Where is ‚Äúopportunity‚ÄĚ in our region?

This series has embraced data visualization bigtime. In our Baltimore Neighborhood Indicator Alliance data maps, you can see the dividing lines you think you see walking and driving around our region. Racial diversity, unemployment, household income, foreclosures, where jobs are located—there are many perspectives on regional inequality to see by the numbers.

Click to enlarge.There’s one really ambitious map we keep going back to: the “communities of opportunity” map created in 2006 by law professor john a. powell. He did it to help the federal government settle a suit over where former residents of high-rise public housing should be moved. The map color-codes the Baltimore region by communities of very low, low, moderate, high, and very high opportunity. You can see it to the right.

We thought it would be interesting if you coded the map to show just communities of high opportunity. You can see that below. We adapted powell’s map into two maps: communities of “high” or “very high” opportunity, and then just “very high.”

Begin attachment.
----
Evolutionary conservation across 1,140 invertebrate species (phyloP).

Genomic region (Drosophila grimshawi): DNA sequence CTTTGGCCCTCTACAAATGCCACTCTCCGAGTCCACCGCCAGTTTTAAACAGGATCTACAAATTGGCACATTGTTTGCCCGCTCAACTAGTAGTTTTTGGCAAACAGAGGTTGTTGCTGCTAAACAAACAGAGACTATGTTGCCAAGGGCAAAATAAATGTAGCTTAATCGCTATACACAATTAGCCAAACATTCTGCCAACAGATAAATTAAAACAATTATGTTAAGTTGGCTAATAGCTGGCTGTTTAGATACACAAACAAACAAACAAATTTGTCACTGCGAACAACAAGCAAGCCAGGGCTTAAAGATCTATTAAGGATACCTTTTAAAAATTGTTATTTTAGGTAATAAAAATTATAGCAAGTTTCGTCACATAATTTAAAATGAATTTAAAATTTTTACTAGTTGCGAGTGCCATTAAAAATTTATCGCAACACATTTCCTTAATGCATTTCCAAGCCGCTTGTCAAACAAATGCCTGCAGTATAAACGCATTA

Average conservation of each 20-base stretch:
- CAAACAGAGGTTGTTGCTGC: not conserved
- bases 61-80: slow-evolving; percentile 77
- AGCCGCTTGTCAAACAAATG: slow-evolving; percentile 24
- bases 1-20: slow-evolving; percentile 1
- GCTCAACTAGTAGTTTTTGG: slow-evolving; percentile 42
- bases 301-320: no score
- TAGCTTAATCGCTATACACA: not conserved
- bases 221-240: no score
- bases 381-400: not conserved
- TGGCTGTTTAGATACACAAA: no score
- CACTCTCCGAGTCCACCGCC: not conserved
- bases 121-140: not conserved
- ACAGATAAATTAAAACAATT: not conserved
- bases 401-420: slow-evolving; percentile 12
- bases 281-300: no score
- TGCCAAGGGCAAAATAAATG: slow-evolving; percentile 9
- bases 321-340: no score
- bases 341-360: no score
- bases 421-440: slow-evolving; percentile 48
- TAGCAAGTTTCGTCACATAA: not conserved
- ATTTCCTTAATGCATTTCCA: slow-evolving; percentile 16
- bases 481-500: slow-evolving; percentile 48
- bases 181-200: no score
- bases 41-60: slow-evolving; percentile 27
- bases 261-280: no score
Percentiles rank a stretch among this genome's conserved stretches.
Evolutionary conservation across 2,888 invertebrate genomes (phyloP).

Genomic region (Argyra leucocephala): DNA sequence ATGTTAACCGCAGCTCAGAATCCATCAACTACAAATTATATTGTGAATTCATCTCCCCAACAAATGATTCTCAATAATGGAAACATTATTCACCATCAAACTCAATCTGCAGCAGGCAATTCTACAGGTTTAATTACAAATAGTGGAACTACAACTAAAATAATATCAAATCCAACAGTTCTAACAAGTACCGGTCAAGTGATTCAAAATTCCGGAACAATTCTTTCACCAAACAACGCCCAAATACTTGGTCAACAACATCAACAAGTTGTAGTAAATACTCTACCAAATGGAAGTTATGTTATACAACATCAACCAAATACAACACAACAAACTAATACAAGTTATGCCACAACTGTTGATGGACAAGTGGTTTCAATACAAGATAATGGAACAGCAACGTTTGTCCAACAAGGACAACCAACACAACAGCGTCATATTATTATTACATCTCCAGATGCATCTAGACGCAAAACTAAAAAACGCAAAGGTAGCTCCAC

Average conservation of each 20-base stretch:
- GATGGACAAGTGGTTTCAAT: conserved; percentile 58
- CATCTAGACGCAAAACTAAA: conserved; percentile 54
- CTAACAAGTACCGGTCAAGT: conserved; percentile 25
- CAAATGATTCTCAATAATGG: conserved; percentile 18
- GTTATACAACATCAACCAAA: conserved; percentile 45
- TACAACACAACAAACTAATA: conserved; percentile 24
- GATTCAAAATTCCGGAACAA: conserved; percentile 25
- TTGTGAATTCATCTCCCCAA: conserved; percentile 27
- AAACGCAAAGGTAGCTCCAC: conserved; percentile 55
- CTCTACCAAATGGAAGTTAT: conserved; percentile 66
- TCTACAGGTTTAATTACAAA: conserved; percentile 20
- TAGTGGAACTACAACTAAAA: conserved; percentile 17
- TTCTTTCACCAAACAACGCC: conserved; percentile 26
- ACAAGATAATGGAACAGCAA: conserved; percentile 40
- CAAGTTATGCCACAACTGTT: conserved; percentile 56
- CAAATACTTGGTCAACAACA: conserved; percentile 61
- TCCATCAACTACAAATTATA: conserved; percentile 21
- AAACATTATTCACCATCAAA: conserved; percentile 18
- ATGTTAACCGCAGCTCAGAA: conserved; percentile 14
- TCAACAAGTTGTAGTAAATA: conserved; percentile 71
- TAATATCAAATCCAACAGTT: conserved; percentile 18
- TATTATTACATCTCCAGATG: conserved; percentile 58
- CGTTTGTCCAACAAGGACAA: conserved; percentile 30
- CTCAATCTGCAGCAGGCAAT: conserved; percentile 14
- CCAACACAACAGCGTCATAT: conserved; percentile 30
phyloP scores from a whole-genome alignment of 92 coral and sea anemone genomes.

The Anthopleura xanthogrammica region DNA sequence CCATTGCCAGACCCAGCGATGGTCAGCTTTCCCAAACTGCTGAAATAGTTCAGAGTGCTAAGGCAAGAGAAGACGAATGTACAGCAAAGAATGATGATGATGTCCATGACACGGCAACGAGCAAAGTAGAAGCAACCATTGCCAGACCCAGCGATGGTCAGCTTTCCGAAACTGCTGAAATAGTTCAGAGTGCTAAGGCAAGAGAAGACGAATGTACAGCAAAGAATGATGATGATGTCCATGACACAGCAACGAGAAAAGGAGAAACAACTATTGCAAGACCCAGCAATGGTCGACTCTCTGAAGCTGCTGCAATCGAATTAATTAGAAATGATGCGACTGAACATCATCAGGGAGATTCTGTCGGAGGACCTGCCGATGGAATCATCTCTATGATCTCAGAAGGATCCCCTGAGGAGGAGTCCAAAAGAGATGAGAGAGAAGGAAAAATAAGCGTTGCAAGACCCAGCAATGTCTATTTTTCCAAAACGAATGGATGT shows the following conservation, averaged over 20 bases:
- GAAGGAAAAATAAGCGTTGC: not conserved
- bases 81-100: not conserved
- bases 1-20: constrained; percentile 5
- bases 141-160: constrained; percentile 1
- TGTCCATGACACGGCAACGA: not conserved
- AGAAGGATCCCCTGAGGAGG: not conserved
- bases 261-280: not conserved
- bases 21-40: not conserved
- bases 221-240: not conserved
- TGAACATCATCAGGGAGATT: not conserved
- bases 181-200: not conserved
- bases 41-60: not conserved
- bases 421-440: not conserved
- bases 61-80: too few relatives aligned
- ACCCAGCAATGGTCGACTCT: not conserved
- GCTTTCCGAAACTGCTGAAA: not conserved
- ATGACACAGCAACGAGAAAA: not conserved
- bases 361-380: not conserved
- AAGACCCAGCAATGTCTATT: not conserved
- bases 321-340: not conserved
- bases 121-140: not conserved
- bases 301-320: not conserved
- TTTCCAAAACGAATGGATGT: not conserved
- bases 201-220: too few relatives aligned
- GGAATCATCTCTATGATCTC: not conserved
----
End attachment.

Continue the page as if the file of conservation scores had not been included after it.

This map is about seven years old now, using some data over a decade old. What do you think would be different about this map if it were updated today? Tell us what you think.

Click to enlarge.
If you’re interested in how powell defines “opportunity” in this map, you can see his report here. (We also have his list of indicators below.) You can also hear him discuss communities of opportunity with Sheilah in our “Lines Between Us” episode about public housing.

john a. powell says his indicators approximate economic opportunity, educational opportunity, and neighborhood health. Appendix A in his report lists them specifically as such:
-    “Proximity to Recent Job Growth 1998-2002”
-    “Proximity to Potential Entry Level and Low-Skill Jobs 2002”
-    “Ratio of Entry Level and Low Skill Employment Opportunities per 1,000 Residents”
-    “Proximity (within a ½ mile) of Public Transit Lines”
-    “Median Commute to Work Time”
-    “Proportion of Students Eligible for Free and Reduced Lunch”
-    “Proportion of Classes Not Taught by Highly Qualified Teachers”
-    “Proportion of Elementary Students Proficient in Reading”
-    “Proportion of Elementary Students Proficient in Math”
-    “Rate of Population Change 1990 to 2000”
-    “Neighborhood Poverty Rates in 2000”
-    “Median Owner Occupied Home Values in 2000”
-    “Property Vacancy Rates”
-    “Estimated Crime Index 2000”